From Paper & Paste to Data & Digital

James Bond Omega campaign at Westfield Stratford

Our CEO, Shaun Gregory, spoke with ExchangeWire about how ad tech is transforming the Out-of-Home space. 

How has digital impacted demand for 'paper and paste' OOH campaigns over the last decade?

OOH is one of the oldest forms of advertising and has gone through many incarnations, from posters using lithography to roadside billboards and digital screens. All of these platforms work hand-in-hand to support the other and contribute to the success and growth of the industry, which is increasing in prominence as a media channel. OOH advertising spend is forecast to increase by +3.4% in 2015 and +4.3% in 2016, and in Western Europe has been revised upwards from +2.9% to +3.9% after a strong Q1 in 2015. 

Digital screens now contribute 27% of total UK OOH revenue – second only to China. What is driving growth in these two markets? 

With the realisation of its potential, digital is driving OOH growth worldwide, supported by data and greater connectivity. We launched our first DOOH screens back in 2005. Since then, advances in both digital displays and back-end technology have enabled brands to tell dynamic stories. Now, we’re seeing a wealth of innovative digital campaigns that showcase the advanced use of data and technology by advertisers and media owners in the UK.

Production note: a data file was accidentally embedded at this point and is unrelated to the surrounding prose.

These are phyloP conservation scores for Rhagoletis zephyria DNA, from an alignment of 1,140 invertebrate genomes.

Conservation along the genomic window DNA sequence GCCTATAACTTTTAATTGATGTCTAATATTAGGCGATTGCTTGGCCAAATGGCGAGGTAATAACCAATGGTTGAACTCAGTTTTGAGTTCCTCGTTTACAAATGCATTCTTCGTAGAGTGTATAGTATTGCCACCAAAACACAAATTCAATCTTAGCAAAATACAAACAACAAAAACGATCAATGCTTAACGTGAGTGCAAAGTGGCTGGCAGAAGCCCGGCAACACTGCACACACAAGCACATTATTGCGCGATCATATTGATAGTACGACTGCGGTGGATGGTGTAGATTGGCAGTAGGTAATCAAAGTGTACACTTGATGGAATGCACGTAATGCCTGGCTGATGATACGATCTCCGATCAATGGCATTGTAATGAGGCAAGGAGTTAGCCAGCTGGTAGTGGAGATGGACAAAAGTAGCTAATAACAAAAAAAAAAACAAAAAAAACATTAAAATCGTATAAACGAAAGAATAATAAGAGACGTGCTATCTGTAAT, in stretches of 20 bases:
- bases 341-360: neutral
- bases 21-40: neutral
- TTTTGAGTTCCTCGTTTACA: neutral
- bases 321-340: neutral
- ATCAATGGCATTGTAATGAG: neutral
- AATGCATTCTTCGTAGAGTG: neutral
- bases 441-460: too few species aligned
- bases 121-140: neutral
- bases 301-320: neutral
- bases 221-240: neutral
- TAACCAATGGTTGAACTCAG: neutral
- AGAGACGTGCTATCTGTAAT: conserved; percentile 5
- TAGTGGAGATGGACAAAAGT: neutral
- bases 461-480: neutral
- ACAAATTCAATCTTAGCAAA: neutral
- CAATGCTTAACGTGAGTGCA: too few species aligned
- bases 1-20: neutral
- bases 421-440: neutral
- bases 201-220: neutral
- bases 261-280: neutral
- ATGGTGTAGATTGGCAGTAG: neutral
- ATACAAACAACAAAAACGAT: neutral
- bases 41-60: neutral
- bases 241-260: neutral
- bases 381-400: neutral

Which brands do you think do digital OOH well? What is exceptional about these campaigns?

I think a great example of a brand doing digital very well is last year’s British Airways #lookup campaign. The campaign featured digital billboards around London that encouraged passers-by to look up and spot aircraft flying overhead, then a message on the board pointed out the flight's city of origin. The campaign involved mounting an antennae on the roof of a building near each board. The antennae picked up data from the transponders of British Airways aircrafts within 200 kilometres and fed that information into an application that identified the flights. The application then sent the information to a server that displayed the messages about the plane's destination or place of origin. Campaigns of this level of innovation were unthinkable even five years ago.

What innovations can we expect in digital OOH over the next 12 to 18 months? How will data contribute to these innovations?

Mobile data is one of the OOH industry’s biggest game-changers. Brands are looking for the most effective ways to reach audiences, and as the OOH space becomes more digitised it compliments mobile, connecting consumers to brands wherever they are. Urban populations are increasing and the smartphone boom means citizens are mobile enabled to engage with OOH. Look at the iPhone, it’s not yet 10 years old, but has become an indispensable piece of tech for consumers. Mobile devices are always with us, and are becoming the bridge between a range of physical assets and online with technologies like QR codes, NFC, and beacons. Increasing amounts of data, combined with new technology, means that OOH is innovating rapidly. We can now provide truly bespoke experiences for consumers through the use of unique content, interactivity and truly personalised experiences.

Blog written by Shaun Gregory, first published in ExchangeWire